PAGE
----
2. sorry abouna just a question. is it against the church rules for us to work in say for example a wine company? there is this really good job that is suited for me just doing storage work etc. is this considered wrong if i apply?
    thanks again for tolerating my questions.

    No votes yet.
    Please wait...
  3. That’s quite a tough question.

    On the one hand, you have to look at what effect the wine company is having on society. it is said that 1 in 10 ‘social’ drinkers will become alcoholic at some stage of their lives. Of course, their family, friends and workmates can all be adversely affected when it happens. By working for a wine company, I suppose it could be said that you are taking part in the destruction of lives, however indirectly.

    On the other hand, you might have a job that has little to do with the actual production and sale of the wine. Or, it could be argued that if you didn’t do the job, someone else would anyway.

    Personally, I think I would prefer to avoid it. I don’t think I would be comfortable being involved in any industry that had so negative an effect on people’s lives. I may not be able to change the world, but I can certainly control the part I personally play in the world, and I think that is all that God would hold me responsible for.

    Interestingly, in ancient times, soldiers and theatrical actors were not allowed to be baptised. This was because it was part of the duty of a soldier to offer incense to idols, and the actors generally performed rather lewd performances. I wonder if there are any industries today to which we would apply the same rule?

    Fr Ant

    No votes yet.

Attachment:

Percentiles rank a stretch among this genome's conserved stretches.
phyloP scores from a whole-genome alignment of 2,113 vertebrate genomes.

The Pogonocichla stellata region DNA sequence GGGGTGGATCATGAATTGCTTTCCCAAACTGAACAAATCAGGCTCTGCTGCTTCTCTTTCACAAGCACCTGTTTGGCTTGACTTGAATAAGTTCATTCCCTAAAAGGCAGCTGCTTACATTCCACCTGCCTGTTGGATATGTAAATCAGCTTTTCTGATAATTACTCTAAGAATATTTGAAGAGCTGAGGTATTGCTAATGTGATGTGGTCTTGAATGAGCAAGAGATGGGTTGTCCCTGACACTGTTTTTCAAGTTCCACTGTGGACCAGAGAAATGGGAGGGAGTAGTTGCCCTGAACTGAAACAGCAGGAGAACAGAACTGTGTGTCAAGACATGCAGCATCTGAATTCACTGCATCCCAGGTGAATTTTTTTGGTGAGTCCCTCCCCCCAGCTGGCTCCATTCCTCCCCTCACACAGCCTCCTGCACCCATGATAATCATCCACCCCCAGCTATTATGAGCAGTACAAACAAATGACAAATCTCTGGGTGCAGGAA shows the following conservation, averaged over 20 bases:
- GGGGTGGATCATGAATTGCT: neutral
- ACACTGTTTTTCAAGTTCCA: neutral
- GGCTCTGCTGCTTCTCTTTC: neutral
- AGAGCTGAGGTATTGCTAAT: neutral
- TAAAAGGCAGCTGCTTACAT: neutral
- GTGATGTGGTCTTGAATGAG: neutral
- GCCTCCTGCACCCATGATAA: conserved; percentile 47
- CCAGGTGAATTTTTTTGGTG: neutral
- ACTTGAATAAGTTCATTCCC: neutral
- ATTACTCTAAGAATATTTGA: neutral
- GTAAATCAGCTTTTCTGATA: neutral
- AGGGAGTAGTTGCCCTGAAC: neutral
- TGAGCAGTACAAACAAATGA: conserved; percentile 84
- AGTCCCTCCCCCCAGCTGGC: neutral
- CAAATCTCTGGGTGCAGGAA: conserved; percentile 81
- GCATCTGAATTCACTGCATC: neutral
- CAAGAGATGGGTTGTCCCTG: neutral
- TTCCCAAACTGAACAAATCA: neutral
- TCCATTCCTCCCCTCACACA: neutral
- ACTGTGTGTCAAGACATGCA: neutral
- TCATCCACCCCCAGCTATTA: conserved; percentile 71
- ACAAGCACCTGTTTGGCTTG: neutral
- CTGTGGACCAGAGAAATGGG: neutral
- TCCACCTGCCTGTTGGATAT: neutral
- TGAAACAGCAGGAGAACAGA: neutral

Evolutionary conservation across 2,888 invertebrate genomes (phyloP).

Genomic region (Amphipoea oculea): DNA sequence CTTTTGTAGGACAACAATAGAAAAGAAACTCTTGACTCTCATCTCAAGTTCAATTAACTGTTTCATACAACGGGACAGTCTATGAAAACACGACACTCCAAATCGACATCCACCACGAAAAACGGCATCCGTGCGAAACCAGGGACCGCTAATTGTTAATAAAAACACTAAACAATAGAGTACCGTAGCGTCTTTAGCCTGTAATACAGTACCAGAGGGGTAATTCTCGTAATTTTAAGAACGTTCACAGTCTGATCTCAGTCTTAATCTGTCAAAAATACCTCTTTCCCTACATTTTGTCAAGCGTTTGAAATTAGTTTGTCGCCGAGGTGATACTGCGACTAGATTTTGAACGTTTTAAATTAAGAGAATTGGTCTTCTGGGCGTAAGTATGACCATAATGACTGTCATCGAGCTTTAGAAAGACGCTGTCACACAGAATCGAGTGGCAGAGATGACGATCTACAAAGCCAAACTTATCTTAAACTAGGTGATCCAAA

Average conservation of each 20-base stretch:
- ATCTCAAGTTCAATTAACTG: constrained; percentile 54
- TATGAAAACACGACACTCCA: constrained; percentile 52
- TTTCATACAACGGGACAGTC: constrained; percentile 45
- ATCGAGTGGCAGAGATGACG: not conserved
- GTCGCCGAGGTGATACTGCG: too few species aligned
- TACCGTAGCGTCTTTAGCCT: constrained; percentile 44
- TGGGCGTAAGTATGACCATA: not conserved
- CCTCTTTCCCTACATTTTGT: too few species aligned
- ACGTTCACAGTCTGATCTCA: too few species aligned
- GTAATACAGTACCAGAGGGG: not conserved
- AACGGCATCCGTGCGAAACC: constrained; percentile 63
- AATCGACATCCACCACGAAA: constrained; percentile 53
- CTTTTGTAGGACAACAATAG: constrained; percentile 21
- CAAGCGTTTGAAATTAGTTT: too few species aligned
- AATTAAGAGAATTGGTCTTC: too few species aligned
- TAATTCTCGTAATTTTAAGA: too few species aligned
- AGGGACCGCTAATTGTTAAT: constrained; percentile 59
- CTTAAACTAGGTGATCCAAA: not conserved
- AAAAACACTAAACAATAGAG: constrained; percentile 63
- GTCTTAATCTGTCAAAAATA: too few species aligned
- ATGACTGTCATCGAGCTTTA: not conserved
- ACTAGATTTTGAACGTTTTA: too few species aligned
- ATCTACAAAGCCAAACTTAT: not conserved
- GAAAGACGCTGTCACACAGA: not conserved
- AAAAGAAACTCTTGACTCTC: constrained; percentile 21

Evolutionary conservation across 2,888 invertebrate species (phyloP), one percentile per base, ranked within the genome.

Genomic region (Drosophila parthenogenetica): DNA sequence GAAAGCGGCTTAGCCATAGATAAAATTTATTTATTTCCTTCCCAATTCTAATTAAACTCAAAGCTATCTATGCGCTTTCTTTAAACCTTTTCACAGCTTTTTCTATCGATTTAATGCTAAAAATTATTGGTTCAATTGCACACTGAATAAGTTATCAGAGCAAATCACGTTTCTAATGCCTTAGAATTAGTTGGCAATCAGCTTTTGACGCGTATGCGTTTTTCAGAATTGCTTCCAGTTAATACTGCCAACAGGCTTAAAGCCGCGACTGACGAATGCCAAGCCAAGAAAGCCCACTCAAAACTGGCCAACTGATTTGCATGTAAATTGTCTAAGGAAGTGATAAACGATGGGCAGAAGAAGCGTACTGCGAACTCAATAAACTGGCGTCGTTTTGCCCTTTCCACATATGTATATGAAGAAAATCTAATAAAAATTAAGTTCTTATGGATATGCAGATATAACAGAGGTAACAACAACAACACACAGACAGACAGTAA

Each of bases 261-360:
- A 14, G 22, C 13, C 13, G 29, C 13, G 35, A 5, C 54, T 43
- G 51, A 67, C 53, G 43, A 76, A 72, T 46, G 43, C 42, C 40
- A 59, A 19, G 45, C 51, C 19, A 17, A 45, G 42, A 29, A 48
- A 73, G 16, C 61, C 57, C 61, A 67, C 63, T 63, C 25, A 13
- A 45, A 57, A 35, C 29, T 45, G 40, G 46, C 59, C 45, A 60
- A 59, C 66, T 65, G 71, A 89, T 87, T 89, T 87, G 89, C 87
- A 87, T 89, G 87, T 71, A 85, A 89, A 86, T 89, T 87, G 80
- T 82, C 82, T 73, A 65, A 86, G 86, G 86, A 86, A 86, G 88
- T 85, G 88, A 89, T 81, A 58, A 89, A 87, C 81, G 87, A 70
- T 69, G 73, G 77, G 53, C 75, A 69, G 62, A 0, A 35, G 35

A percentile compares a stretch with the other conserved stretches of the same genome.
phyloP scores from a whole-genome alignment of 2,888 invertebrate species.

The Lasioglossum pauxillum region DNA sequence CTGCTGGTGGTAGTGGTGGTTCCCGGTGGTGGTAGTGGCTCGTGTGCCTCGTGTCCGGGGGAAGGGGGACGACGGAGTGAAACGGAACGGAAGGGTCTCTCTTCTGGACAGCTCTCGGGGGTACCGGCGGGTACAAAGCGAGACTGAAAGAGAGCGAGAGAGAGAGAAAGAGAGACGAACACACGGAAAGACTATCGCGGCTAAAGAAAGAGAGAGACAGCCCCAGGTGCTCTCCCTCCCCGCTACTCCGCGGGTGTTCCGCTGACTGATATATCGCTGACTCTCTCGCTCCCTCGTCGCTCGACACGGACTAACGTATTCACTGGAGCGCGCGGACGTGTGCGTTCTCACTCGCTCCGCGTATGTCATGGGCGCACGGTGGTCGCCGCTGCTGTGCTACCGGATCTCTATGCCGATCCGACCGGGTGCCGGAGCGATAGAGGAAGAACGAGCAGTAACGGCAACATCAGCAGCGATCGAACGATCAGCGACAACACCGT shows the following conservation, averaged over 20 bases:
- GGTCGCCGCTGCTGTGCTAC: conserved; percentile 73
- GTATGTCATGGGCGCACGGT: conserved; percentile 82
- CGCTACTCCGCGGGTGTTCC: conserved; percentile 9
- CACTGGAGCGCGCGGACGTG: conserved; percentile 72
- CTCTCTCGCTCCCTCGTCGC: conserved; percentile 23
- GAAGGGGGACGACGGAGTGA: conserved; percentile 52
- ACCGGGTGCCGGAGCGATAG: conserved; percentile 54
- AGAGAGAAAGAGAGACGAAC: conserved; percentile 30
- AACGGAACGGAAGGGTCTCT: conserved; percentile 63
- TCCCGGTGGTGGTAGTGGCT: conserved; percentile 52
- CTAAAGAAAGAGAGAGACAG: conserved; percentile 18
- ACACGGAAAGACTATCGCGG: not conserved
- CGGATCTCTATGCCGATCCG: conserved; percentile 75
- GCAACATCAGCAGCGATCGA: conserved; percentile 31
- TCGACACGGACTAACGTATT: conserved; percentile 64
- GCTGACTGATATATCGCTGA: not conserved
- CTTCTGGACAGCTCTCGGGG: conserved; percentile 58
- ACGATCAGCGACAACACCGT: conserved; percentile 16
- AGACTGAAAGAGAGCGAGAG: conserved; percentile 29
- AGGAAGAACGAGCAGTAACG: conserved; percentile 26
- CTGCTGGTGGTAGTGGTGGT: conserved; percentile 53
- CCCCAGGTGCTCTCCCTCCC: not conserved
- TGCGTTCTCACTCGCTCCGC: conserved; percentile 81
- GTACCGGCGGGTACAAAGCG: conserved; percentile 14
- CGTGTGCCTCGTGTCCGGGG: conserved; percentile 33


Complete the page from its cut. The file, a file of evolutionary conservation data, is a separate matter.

Please wait...
  4. What happened on the night was that the Labor and Liberal blokes basically got stuck into each other, in typical political fashion. There was a lot of “We’re perfect but you guys are evil” hype, which was quite against the conditions I had given all the participants before the debate.

    Of course, they convinced no one, and most people I spoke to who had attended the night had an attitude along the lines of “They’re all as bad as each other!”, a very common sentiment in Australia these days.

    It’s a pity, really. Most politicians really do work quite hard for their community and often achive very good things. But they give themselves a terrible name by desceding to this childish level of discussion. They seem to think that we are just going to believe what they say about their opposition, rather than actually observe them and make our minds up for ourselves.

    I suspect that the first politician to realise that it just doesn’t work anymore, and turn to being honest and straightforward with people would be incredibly popular and quite successful. Unfortunately, the party system we have in place tends to weed out honest people before they manage to get to the voting stage, or else convert them and force them to tow the party line! Just look at poor Peter Garrett…

    Fr Ant

    No votes yet.
    Please wait...

Leave a Reply

Your email address will not be published. Required fields are marked *